When it comes to dating, it seems that even the most vocal advocates of gender equality come to accept the status quo — men asking women out. In relationships that don’t fit the man-woman mold, the overtly masculine (or less feminine) usually initiates events that take it to the next level.
Romantic movies have women fantasizing about their dream proposal. YouTube is filled with viral videos of men proposing to their girlfriends. When I congratulate newly engaged friends, I find myself asking, “How did he propose to you?”
Even women who don’t like having doors opened for them (because it hints that we’re subordinate) still enjoy being asked out to dinner.
Theories on why men are more likely to initiate romantic relationships range from the scientific to the absurd.
The website DatingAdviceSecrets.com, for example, argues that there is an “innate animal nature” that makes men the “aggressor” and women, the “pursued.”
Meanwhile, Michael Mills, a psychology professor at Loyola Marymount University poses an argument based on the fact that men value sexual fidelity in their partners. By not initiating relationships, women maintain their sexual reputation and win men’s desires.
In other words, women don’t want to be perceived as sluts.
This creates an unfair situation for women. Those of us who have no problem asking someone out in theory are less likely to do so in practice because we don’t want to be perceived as being promiscuous or forward. This results in a frustrating wait for someone else to find the right moment and the right words.
But it’s also unfair for men. While men’s websites and magazines will argue that “the chase is half the fun,” the pressure of having to initiate everything from dates, relationships to marriages must weigh heavily on men’s minds.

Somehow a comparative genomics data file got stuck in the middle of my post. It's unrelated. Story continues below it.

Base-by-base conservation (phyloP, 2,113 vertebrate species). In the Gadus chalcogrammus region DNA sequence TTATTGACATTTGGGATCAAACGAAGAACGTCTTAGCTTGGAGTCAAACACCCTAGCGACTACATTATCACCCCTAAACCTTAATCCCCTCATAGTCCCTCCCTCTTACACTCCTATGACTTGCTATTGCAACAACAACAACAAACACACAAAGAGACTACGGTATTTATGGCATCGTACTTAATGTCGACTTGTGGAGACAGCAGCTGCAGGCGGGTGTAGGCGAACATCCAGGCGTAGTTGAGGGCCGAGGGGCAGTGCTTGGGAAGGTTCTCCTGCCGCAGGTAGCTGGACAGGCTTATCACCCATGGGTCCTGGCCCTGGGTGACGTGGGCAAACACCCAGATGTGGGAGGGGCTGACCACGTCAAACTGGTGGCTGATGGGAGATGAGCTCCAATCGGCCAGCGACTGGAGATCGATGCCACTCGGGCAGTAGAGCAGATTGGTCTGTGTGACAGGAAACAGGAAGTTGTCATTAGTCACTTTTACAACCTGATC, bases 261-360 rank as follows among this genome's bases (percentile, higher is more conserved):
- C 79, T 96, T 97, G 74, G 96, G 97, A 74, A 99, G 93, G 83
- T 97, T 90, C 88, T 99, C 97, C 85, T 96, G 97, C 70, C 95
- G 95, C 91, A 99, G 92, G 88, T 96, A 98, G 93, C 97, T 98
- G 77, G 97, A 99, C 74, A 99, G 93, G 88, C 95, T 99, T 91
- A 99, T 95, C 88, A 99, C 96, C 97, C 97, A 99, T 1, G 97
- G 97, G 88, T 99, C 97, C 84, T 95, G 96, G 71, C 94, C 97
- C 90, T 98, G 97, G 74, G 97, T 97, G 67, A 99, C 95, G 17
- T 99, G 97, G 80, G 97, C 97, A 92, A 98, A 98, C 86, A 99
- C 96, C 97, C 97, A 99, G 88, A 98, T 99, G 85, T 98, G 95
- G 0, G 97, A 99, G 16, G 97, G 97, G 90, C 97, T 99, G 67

Science help us understand why males and females act a certain way, depending on our genetic makeup and evolutionary history. But I don’t think science ever told us that we shouldn’t try to change the deeply embedded social norms in our society that restrict the rights and freedom of people.
At Penn, however, this might not matter a great deal since our school has earned the reputation of having more of a hook-up culture than one that involves dating. When stories about making out at some alcohol-filled party are recounted the next day, the memory of who started what is probably hazy anyway.
But Penn is more than its reputation. When my roommates and I lamented the lack of a dating culture at the University, we made a list of the dates we had been on throughout the last three years. Initially, we struggled to come up with names and examples. But slowly we remembered “that guy who wanted to get coffee with me,” or “that guy who took me to a nice dinner and tried to kiss me after.” We talked about how nice it was to have a conversation with someone and get to know them better.
I vividly remember one of the first “dates” I went on at Penn. I met a guy at a service project over spring break who happened to be traveling to the same country as I was over the summer. He asked me if I wanted to go to dinner so we could plan to meet up while we were there. At dinner, he took out a hefty Lonely Planet guide that stayed on our table, untouched.
It was only afterward that I found out that the travel plans were an excuse to go out to dinner.
At Penn, dating is considered old-fashioned and unexcitingly slow. But we are still appropriately scandalized by attempts to change gender norms in relationships.
This has created a population of students who want to make meaningful connections with people in places other than the dance floor of some sweaty fraternity house, but are limited in what they can do because it’s usually men who do the asking.
The fact that there is a dissatisfied population means that there is potential for change in the status quo. Let’s help create an environment where we as students can form meaningful relationships on an equal footing. Ask if you want to — don’t wait just because you’re a woman.
Sindhuri Nandhakumar is a College senior from Kandy, Sri Lanka. Her email address is firstname.lastname@example.org “Questions for Answers” appears every other Wednesday. Ask her your question @sindhurin.